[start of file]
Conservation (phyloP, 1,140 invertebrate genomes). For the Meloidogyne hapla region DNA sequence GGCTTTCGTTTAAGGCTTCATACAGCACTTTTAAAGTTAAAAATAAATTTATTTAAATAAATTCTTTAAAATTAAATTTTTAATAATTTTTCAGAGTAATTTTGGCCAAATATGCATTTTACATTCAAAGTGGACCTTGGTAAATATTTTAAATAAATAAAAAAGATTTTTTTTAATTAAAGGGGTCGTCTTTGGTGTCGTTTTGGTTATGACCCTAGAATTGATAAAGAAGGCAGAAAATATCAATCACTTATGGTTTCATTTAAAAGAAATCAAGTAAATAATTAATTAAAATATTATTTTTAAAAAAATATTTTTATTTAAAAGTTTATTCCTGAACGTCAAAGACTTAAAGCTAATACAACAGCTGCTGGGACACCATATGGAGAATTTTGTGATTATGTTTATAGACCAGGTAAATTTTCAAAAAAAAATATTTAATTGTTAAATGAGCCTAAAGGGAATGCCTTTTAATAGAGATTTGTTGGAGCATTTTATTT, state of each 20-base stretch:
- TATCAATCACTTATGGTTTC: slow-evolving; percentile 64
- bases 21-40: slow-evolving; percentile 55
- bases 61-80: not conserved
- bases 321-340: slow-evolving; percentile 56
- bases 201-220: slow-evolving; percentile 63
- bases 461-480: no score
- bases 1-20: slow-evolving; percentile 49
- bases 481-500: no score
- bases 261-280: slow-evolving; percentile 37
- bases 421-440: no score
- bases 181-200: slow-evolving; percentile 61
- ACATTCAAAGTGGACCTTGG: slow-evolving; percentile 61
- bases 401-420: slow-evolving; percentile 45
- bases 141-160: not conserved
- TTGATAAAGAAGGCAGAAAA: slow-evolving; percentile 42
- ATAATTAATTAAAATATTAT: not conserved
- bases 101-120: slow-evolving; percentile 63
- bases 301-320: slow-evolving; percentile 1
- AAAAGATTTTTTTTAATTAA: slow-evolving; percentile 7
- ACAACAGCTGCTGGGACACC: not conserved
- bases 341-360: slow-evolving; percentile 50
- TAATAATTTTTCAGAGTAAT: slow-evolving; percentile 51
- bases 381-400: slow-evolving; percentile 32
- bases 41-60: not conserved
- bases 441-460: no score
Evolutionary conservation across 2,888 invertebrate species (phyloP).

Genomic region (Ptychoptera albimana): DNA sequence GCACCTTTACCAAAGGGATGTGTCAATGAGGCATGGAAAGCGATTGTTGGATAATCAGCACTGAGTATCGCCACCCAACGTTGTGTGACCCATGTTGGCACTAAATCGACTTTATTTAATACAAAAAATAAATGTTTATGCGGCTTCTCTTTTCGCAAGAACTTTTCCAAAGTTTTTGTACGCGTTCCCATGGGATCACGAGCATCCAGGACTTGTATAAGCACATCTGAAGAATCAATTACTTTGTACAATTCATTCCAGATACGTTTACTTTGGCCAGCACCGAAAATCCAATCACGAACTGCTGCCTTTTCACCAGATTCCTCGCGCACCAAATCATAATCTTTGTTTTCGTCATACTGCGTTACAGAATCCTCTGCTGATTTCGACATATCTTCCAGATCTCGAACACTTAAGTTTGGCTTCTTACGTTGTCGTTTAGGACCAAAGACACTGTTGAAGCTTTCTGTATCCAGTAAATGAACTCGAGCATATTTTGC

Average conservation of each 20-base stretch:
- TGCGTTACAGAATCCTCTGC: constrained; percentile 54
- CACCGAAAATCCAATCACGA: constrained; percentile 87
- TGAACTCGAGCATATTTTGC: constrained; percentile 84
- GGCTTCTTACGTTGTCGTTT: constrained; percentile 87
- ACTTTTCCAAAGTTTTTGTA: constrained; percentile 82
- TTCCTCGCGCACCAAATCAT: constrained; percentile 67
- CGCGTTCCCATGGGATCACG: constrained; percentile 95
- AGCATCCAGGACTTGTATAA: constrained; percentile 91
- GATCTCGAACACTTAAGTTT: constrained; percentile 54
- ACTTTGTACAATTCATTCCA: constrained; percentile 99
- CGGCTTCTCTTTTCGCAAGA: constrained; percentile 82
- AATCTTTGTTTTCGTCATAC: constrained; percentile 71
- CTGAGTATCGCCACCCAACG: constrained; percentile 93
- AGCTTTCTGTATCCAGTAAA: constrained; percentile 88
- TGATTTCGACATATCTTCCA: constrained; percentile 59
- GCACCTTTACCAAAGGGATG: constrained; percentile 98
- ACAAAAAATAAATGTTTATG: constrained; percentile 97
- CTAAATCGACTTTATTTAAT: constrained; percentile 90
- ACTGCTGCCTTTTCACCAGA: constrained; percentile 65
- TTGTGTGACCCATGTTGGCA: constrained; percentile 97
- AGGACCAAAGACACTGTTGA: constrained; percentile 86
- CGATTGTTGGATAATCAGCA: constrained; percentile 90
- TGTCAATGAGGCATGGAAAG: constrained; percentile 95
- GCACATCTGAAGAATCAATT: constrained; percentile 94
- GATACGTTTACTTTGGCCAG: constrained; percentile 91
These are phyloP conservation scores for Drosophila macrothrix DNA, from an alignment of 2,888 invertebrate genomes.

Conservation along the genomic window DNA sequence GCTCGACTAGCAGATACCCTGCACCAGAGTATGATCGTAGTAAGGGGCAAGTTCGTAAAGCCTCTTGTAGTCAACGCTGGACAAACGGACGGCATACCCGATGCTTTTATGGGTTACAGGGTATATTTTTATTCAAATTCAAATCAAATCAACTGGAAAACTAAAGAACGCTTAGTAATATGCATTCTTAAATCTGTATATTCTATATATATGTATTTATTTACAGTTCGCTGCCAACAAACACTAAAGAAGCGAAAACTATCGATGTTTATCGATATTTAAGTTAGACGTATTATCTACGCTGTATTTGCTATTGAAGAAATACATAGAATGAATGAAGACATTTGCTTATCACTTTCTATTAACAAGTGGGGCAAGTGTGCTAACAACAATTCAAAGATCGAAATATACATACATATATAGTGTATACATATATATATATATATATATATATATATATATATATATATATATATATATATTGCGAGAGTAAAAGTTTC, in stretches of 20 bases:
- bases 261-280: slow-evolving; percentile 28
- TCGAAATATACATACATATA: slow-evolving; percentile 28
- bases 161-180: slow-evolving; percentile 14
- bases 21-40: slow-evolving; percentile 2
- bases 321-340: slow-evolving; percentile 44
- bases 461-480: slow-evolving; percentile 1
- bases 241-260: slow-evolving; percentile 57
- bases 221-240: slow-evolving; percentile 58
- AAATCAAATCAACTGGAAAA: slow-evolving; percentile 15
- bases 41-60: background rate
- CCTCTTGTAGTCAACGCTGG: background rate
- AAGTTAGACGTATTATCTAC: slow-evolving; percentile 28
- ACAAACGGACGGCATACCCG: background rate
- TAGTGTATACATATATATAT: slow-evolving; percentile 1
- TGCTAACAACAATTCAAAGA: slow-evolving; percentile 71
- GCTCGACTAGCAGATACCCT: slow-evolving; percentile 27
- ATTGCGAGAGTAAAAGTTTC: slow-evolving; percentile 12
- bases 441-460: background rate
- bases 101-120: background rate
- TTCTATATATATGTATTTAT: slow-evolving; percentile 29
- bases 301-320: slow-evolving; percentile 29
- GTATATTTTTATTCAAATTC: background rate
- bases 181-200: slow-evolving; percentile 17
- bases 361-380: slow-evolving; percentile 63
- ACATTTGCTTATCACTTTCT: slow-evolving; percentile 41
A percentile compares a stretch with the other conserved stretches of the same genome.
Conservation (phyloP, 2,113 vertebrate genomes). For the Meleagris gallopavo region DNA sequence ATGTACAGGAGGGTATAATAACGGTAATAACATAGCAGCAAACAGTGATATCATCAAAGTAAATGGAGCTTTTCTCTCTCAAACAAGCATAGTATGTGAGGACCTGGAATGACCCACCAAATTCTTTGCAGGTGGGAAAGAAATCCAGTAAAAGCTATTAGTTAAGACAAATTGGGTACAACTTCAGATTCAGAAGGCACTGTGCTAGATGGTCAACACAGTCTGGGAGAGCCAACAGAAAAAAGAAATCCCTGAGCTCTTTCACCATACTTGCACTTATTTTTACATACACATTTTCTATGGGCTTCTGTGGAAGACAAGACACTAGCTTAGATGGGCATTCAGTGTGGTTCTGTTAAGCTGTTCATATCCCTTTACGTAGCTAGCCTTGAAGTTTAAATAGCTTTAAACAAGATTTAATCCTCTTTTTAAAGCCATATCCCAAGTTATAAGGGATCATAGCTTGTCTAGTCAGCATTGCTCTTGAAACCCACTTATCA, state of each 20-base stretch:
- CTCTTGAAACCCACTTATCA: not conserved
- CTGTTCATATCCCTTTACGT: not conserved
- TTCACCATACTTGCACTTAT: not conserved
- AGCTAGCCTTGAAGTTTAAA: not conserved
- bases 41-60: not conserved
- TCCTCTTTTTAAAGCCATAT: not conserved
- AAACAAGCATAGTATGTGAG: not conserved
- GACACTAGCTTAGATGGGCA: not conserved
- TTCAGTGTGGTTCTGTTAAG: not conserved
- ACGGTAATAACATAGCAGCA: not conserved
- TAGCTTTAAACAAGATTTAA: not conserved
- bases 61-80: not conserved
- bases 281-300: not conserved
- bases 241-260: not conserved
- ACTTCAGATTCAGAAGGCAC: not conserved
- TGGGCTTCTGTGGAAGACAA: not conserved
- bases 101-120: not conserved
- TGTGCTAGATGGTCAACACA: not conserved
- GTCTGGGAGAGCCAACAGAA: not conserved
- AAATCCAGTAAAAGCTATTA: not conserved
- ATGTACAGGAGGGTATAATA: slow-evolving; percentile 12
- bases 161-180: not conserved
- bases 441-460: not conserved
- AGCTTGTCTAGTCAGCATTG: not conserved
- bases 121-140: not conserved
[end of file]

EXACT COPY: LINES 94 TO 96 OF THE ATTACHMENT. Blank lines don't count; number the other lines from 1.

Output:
- TAGCTTTAAACAAGATTTAA: not conserved
- bases 61-80: not conserved
- bases 281-300: not conserved